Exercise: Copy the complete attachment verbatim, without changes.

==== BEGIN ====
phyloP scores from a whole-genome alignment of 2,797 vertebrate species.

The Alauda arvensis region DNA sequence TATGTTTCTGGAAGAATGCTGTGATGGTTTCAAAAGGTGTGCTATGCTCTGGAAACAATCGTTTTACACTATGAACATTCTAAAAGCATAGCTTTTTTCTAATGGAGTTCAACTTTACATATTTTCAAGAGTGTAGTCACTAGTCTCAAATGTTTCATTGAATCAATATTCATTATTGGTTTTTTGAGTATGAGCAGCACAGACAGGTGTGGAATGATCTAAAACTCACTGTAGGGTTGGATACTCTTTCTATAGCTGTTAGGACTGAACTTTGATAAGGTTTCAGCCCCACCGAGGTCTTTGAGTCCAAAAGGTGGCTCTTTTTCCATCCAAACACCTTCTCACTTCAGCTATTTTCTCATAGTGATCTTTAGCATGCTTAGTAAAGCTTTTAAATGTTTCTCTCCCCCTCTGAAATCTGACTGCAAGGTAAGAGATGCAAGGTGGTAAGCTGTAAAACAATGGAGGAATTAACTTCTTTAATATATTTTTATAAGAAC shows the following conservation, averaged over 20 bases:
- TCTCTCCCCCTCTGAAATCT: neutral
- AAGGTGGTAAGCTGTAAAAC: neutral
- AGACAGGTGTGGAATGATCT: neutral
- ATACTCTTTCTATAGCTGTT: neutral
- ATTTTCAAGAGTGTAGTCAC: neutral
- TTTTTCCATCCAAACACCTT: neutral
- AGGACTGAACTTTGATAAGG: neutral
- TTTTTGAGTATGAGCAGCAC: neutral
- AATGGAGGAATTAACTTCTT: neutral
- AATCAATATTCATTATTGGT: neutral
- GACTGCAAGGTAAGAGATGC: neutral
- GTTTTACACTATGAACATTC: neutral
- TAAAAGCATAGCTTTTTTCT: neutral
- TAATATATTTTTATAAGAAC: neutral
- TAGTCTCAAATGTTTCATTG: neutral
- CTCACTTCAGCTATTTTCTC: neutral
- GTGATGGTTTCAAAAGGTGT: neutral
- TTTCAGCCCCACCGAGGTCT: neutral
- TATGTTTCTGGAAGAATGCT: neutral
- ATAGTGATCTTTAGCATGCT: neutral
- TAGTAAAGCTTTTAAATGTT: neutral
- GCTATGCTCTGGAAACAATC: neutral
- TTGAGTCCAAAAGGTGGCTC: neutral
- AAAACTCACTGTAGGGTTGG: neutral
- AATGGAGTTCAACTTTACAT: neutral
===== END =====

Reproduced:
phyloP scores from a whole-genome alignment of 2,797 vertebrate species.

The Alauda arvensis region DNA sequence TATGTTTCTGGAAGAATGCTGTGATGGTTTCAAAAGGTGTGCTATGCTCTGGAAACAATCGTTTTACACTATGAACATTCTAAAAGCATAGCTTTTTTCTAATGGAGTTCAACTTTACATATTTTCAAGAGTGTAGTCACTAGTCTCAAATGTTTCATTGAATCAATATTCATTATTGGTTTTTTGAGTATGAGCAGCACAGACAGGTGTGGAATGATCTAAAACTCACTGTAGGGTTGGATACTCTTTCTATAGCTGTTAGGACTGAACTTTGATAAGGTTTCAGCCCCACCGAGGTCTTTGAGTCCAAAAGGTGGCTCTTTTTCCATCCAAACACCTTCTCACTTCAGCTATTTTCTCATAGTGATCTTTAGCATGCTTAGTAAAGCTTTTAAATGTTTCTCTCCCCCTCTGAAATCTGACTGCAAGGTAAGAGATGCAAGGTGGTAAGCTGTAAAACAATGGAGGAATTAACTTCTTTAATATATTTTTATAAGAAC shows the following conservation, averaged over 20 bases:
- TCTCTCCCCCTCTGAAATCT: neutral
- AAGGTGGTAAGCTGTAAAAC: neutral
- AGACAGGTGTGGAATGATCT: neutral
- ATACTCTTTCTATAGCTGTT: neutral
- ATTTTCAAGAGTGTAGTCAC: neutral
- TTTTTCCATCCAAACACCTT: neutral
- AGGACTGAACTTTGATAAGG: neutral
- TTTTTGAGTATGAGCAGCAC: neutral
- AATGGAGGAATTAACTTCTT: neutral
- AATCAATATTCATTATTGGT: neutral
- GACTGCAAGGTAAGAGATGC: neutral
- GTTTTACACTATGAACATTC: neutral
- TAAAAGCATAGCTTTTTTCT: neutral
- TAATATATTTTTATAAGAAC: neutral
- TAGTCTCAAATGTTTCATTG: neutral
- CTCACTTCAGCTATTTTCTC: neutral
- GTGATGGTTTCAAAAGGTGT: neutral
- TTTCAGCCCCACCGAGGTCT: neutral
- TATGTTTCTGGAAGAATGCT: neutral
- ATAGTGATCTTTAGCATGCT: neutral
- TAGTAAAGCTTTTAAATGTT: neutral
- GCTATGCTCTGGAAACAATC: neutral
- TTGAGTCCAAAAGGTGGCTC: neutral
- AAAACTCACTGTAGGGTTGG: neutral
- AATGGAGTTCAACTTTACAT: neutral